• Facticity, in relation to authenticity, involves acting on one’s actual values when making a choice (instead of, like Kierkegaard’s Aesthete, “choosing” randomly), so that
    one takes responsibility for the act instead of choosing either-or without allowing the options to have different values.

  • [52] Like Kierkegaard, Sartre saw problems with rationality, calling it a form of “bad faith”, an attempt by the self to impose structure on a world of phenomena—”the Other”—that
    is fundamentally irrational and random.

  • Another aspect of existential freedom is that one can change one’s values.

  • Another characteristic feature of the Look is that no Other really needs to have been there: It is possible that the creaking floorboard was simply the movement of an old
    house; the Look is not some kind of mystical telepathic experience of the actual way the Other sees one (there may have been someone there, but he could have not noticed that person).

  • Freedom “produces” angst when limited by facticity and the lack of the possibility of having facticity to “step in” and take responsibility for something one has done also
    produces angst.

  • The main point is the attitude one takes to one’s own freedom and responsibility and the extent to which one acts in accordance with this freedom.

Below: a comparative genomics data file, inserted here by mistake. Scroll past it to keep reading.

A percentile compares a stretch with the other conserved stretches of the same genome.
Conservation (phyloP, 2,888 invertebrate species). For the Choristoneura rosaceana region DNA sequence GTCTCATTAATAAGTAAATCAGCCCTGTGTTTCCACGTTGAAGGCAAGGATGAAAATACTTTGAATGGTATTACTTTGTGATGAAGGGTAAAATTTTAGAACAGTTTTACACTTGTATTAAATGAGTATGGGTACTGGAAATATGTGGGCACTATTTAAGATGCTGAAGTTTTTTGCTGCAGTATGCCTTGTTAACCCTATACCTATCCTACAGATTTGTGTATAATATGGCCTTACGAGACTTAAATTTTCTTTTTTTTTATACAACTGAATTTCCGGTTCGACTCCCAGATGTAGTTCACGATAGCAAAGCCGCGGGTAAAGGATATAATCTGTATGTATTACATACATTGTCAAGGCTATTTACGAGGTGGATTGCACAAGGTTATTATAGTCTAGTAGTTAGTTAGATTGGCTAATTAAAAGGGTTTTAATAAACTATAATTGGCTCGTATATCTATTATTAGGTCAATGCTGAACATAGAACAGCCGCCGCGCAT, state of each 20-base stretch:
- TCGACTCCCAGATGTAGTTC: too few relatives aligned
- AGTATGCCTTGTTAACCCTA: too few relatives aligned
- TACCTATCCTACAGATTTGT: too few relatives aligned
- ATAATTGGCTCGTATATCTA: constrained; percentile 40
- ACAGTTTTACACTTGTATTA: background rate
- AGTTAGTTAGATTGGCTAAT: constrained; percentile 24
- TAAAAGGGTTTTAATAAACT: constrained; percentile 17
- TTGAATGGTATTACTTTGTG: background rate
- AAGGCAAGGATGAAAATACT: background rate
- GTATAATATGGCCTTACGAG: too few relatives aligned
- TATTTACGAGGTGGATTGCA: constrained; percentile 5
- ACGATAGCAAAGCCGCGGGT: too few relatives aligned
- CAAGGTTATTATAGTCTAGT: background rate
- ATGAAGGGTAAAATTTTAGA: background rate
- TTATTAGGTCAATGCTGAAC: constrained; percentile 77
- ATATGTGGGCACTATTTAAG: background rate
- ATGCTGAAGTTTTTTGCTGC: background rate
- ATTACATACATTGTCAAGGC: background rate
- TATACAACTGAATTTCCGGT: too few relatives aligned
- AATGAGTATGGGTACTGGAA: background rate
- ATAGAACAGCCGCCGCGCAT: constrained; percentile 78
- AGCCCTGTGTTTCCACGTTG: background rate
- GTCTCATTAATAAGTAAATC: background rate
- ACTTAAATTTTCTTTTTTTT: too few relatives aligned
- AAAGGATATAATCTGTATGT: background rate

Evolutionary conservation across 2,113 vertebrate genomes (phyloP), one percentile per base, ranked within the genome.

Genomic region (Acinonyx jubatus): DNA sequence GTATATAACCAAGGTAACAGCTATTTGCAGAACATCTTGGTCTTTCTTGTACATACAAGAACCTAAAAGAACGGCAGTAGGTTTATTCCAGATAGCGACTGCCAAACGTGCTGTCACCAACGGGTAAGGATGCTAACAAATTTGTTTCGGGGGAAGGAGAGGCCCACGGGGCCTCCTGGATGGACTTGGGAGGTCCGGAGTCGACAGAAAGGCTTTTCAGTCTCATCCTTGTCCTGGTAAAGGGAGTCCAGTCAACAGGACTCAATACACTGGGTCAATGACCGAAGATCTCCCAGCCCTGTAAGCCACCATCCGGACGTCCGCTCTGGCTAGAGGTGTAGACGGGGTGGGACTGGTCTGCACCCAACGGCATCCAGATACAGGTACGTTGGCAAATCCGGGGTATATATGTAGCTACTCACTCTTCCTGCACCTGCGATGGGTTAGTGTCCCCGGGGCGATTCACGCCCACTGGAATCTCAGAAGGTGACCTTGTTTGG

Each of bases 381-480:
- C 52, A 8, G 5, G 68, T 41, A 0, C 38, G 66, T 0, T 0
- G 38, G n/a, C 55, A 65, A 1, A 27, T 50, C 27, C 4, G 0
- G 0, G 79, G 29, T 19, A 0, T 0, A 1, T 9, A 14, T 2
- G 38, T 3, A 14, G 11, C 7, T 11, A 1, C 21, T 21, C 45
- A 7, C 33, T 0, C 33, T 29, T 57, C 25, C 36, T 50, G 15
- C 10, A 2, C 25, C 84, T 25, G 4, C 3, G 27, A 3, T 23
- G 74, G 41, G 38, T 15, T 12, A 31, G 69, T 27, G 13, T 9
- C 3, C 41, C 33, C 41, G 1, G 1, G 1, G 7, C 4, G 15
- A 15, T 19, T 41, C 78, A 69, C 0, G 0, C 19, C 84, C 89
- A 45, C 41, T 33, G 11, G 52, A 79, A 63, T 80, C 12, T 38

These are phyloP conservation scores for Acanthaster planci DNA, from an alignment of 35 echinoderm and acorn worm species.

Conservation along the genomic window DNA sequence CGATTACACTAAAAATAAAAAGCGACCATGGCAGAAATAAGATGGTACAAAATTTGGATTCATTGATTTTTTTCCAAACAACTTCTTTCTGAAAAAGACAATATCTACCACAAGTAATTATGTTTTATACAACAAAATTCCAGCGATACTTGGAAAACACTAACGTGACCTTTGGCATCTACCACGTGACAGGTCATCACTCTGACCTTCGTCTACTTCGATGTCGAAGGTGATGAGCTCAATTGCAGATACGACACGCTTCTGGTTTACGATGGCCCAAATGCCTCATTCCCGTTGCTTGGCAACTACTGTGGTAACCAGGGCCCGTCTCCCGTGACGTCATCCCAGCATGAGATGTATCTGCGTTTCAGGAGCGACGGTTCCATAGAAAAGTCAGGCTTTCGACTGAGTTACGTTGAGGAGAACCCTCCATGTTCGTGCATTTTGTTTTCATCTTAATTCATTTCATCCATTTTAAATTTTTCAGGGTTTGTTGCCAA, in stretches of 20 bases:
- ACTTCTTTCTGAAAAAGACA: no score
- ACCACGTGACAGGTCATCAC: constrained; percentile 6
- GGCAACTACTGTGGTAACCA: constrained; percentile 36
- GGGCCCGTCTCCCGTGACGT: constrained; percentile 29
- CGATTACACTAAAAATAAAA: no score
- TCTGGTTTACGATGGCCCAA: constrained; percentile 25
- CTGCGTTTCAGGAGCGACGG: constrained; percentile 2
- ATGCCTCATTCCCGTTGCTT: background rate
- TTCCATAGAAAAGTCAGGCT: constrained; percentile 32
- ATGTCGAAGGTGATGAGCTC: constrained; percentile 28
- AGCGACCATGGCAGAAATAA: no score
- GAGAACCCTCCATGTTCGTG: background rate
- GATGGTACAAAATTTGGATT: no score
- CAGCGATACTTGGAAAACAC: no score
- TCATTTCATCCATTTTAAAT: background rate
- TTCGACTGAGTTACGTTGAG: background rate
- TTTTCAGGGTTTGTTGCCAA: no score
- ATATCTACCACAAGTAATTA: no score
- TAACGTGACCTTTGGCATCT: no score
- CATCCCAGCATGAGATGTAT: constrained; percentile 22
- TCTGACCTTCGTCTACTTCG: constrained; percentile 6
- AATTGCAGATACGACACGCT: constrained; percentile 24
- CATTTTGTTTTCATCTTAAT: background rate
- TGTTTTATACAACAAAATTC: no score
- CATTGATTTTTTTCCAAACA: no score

• Yet he continues to imply that a leap of faith is a possible means for an individual to reach a higher stage of existence that transcends and contains both an aesthetic and
    ethical value of life.

  • Common concepts in existentialist thought include existential crisis, dread, and anxiety in the face of an absurd world and free will, as well as authenticity, courage, and

  • An example of one focusing solely on possible projects without reflecting on one’s current facticity:[40] would be someone who continually thinks about future possibilities
    related to being rich (e.g.

  • However, to say that one is only one’s past would ignore the change a person undergoes in the present and future, while saying that one’s past is only what one was, would
    entirely detach it from the present self.

  • [18] For others, existentialism need not involve the rejection of God, but rather “examines mortal man’s search for meaning in a meaningless universe”, considering less “What
    is the good life?”

  • In this experience that “nothing is holding me back”, one senses the lack of anything that predetermines one to either throw oneself off or to stand still, and one experiences